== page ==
The straightening of hair shows a binary where black women are “reactionary” (Erasmus, 1997, p. 15) if they straighten their hair and others are “progressive” (Erasmus, 1997, p. 15) if they do not – dodging the assumption that there are pure and natural ways of wearing one’s hair. The sense of admirable hair is beginning to move from colonial-racist expectations (straight, shiny) (Erasmus, 1997, p. 15) to the idea that hair is healthy whatever the texture. Women responding to such experiences of oppression by dying their hair ‘unnatural’ colours or styling their hair in a unique way could be responsible for this shift; which is all about breaking binaries and finding ways to express oneself differently.

This control and power affect women’s emotions and occur within their communities, but it can also create an overall form of oppression and privilege over their lives. Power dissimilarities emerge from different identities that intersect, and they often depend on one’s context. Intersectionality works with ideas of difference by looking at, for example, the study of the difference between male and female which will allow for us to see how not all women or men are the same, and how their lived experiences are different. Through examination of a case study, M Accapadi observes that through the interactions between white and non-white women, the white women will always gain from their privilege due to them having an identity as white. As woman, they must be able to recognise the power that comes with their whiteness, and in order to do so, they must acknowledge that their societal norms allow them to switch their identities. By combining the two social identities, white women can be both a woman and pick to be white, or they can be both dependent without the incapability casting over all white people (Accapadi, 2007, p. 213). One will also gather that male privilege situates the essence of womanhood (due to hegemonic masculinity), while white privilege through history positions a white woman’s reality as the universal norm of womanhood (seeing as, within a hegemonic femininity category, an ideal woman would be heterosexual, white, kind and so on) leaving a woman of colour defined by two layers of oppression.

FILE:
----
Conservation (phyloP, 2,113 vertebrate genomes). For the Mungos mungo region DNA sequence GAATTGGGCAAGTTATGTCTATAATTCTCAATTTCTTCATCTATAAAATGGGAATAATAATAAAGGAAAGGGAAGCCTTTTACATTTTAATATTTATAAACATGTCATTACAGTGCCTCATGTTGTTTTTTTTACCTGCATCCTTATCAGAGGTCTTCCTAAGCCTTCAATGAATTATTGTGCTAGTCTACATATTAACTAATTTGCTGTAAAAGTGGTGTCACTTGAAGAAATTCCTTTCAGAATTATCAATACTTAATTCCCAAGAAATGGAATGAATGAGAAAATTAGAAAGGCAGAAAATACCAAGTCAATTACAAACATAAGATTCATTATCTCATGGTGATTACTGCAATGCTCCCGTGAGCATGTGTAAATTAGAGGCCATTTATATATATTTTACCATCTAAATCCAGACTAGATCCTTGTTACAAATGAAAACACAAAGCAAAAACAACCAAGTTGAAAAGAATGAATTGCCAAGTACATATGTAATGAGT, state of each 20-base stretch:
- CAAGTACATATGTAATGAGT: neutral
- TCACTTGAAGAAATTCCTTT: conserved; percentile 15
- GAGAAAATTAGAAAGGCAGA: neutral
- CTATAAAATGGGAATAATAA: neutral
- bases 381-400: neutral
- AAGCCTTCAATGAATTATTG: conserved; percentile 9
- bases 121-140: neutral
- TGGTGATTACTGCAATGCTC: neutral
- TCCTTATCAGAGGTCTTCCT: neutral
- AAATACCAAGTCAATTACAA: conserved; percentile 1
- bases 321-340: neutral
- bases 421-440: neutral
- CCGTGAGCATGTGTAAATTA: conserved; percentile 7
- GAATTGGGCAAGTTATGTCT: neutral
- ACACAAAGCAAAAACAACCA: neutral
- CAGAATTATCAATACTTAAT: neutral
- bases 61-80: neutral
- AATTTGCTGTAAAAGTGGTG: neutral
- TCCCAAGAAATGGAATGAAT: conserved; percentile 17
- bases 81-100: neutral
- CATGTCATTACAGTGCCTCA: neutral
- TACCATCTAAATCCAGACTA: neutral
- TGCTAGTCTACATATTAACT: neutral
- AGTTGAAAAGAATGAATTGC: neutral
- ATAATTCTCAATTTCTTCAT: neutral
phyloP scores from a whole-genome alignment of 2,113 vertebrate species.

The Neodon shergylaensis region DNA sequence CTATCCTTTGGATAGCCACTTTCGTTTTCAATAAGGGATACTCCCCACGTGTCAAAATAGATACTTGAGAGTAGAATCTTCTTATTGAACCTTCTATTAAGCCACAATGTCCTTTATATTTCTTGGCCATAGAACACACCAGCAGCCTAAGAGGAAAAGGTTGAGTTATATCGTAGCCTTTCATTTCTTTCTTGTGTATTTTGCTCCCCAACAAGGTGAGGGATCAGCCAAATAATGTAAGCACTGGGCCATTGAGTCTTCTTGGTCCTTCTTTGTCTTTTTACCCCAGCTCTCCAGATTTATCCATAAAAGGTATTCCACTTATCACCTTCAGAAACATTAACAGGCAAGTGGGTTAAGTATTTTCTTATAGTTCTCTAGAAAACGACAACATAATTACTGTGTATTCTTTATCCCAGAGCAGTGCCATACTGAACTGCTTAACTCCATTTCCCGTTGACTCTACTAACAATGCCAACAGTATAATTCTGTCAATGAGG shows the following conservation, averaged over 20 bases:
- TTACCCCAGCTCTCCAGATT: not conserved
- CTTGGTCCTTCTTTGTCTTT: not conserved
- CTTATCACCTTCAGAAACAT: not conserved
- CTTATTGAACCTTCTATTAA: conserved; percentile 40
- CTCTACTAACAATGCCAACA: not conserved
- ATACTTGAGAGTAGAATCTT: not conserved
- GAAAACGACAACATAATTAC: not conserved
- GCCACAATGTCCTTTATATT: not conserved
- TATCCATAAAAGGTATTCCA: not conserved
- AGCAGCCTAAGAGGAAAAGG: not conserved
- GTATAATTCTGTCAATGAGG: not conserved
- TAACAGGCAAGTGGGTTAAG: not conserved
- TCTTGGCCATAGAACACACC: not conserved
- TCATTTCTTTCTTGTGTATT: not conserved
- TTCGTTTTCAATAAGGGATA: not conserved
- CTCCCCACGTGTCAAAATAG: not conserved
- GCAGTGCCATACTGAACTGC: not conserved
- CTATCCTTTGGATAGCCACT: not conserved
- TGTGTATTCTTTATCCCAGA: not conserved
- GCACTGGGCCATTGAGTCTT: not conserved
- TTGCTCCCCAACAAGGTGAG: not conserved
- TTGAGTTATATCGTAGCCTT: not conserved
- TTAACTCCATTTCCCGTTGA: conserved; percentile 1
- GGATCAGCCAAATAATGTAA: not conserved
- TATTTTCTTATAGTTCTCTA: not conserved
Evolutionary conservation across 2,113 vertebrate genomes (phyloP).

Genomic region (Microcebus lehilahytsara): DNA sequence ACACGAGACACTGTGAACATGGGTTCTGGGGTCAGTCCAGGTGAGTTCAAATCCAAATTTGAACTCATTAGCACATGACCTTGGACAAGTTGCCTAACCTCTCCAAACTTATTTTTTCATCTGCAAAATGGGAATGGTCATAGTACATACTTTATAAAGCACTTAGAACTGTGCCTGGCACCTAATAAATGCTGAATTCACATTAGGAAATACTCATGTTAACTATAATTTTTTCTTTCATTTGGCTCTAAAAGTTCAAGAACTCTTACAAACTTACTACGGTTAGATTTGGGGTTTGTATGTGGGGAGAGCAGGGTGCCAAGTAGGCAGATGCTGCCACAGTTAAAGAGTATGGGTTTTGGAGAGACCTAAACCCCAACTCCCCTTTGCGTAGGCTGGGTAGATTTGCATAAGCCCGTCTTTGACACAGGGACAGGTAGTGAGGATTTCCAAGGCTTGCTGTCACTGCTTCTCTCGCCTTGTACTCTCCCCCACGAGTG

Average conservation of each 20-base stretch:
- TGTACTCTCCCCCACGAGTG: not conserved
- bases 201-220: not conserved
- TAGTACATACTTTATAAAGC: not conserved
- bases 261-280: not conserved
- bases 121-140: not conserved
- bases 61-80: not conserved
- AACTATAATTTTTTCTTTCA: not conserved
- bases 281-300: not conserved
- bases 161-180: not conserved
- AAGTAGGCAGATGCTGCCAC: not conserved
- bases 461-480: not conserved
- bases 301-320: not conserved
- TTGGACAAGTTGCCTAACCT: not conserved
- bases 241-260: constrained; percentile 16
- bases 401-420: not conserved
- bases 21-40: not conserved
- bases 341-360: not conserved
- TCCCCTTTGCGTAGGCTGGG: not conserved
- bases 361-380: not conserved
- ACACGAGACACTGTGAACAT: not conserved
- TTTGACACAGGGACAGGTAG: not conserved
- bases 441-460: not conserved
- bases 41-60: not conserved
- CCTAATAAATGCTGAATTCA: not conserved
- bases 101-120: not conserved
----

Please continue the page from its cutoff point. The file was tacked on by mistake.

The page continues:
This essay has managed to define intersectionality in depth, with aid of certain authors, and has illustrated how the term works with ideas and differences. It has shown, with guidance of certain case studies, the ways in which crosscutting identities have managed to shape the lived experiences of people which can also further depend on one’s social location and context, and finally; this essay has concluded with further discussions of how the role of power has the ability to bring about intersections of oppression and privilege.